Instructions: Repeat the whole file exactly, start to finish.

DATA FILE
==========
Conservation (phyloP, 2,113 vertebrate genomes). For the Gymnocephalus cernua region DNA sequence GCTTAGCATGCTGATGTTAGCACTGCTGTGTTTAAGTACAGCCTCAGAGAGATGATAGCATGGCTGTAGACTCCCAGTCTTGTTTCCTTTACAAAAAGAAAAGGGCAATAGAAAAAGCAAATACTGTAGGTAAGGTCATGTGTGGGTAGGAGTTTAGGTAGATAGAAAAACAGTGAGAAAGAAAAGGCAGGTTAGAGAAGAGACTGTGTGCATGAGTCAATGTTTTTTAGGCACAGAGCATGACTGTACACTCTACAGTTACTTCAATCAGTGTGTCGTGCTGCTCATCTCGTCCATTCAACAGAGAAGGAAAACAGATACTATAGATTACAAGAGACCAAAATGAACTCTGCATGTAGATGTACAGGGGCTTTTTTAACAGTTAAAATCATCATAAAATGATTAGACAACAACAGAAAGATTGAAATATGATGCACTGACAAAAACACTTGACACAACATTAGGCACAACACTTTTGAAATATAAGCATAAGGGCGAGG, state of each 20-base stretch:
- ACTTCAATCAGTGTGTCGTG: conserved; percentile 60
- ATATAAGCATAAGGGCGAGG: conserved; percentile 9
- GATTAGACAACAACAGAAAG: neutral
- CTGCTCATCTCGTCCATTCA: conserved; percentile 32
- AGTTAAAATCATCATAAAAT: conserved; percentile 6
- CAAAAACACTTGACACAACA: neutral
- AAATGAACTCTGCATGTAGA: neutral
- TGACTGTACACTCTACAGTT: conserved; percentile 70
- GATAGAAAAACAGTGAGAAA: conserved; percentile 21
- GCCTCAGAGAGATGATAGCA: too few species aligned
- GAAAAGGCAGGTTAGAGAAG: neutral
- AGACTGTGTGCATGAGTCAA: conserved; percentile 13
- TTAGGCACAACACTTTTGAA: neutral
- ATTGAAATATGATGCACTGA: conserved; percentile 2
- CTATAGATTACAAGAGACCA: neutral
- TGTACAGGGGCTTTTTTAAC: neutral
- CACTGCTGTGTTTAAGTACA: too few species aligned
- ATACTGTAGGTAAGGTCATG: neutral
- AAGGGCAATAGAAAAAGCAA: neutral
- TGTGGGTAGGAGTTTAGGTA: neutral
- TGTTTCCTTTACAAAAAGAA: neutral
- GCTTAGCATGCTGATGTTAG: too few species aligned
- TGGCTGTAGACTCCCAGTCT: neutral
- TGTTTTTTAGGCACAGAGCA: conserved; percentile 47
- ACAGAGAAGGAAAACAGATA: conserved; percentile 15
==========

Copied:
Conservation (phyloP, 2,113 vertebrate genomes). For the Gymnocephalus cernua region DNA sequence GCTTAGCATGCTGATGTTAGCACTGCTGTGTTTAAGTACAGCCTCAGAGAGATGATAGCATGGCTGTAGACTCCCAGTCTTGTTTCCTTTACAAAAAGAAAAGGGCAATAGAAAAAGCAAATACTGTAGGTAAGGTCATGTGTGGGTAGGAGTTTAGGTAGATAGAAAAACAGTGAGAAAGAAAAGGCAGGTTAGAGAAGAGACTGTGTGCATGAGTCAATGTTTTTTAGGCACAGAGCATGACTGTACACTCTACAGTTACTTCAATCAGTGTGTCGTGCTGCTCATCTCGTCCATTCAACAGAGAAGGAAAACAGATACTATAGATTACAAGAGACCAAAATGAACTCTGCATGTAGATGTACAGGGGCTTTTTTAACAGTTAAAATCATCATAAAATGATTAGACAACAACAGAAAGATTGAAATATGATGCACTGACAAAAACACTTGACACAACATTAGGCACAACACTTTTGAAATATAAGCATAAGGGCGAGG, state of each 20-base stretch:
- ACTTCAATCAGTGTGTCGTG: conserved; percentile 60
- ATATAAGCATAAGGGCGAGG: conserved; percentile 9
- GATTAGACAACAACAGAAAG: neutral
- CTGCTCATCTCGTCCATTCA: conserved; percentile 32
- AGTTAAAATCATCATAAAAT: conserved; percentile 6
- CAAAAACACTTGACACAACA: neutral
- AAATGAACTCTGCATGTAGA: neutral
- TGACTGTACACTCTACAGTT: conserved; percentile 70
- GATAGAAAAACAGTGAGAAA: conserved; percentile 21
- GCCTCAGAGAGATGATAGCA: too few species aligned
- GAAAAGGCAGGTTAGAGAAG: neutral
- AGACTGTGTGCATGAGTCAA: conserved; percentile 13
- TTAGGCACAACACTTTTGAA: neutral
- ATTGAAATATGATGCACTGA: conserved; percentile 2
- CTATAGATTACAAGAGACCA: neutral
- TGTACAGGGGCTTTTTTAAC: neutral
- CACTGCTGTGTTTAAGTACA: too few species aligned
- ATACTGTAGGTAAGGTCATG: neutral
- AAGGGCAATAGAAAAAGCAA: neutral
- TGTGGGTAGGAGTTTAGGTA: neutral
- TGTTTCCTTTACAAAAAGAA: neutral
- GCTTAGCATGCTGATGTTAG: too few species aligned
- TGGCTGTAGACTCCCAGTCT: neutral
- TGTTTTTTAGGCACAGAGCA: conserved; percentile 47
- ACAGAGAAGGAAAACAGATA: conserved; percentile 15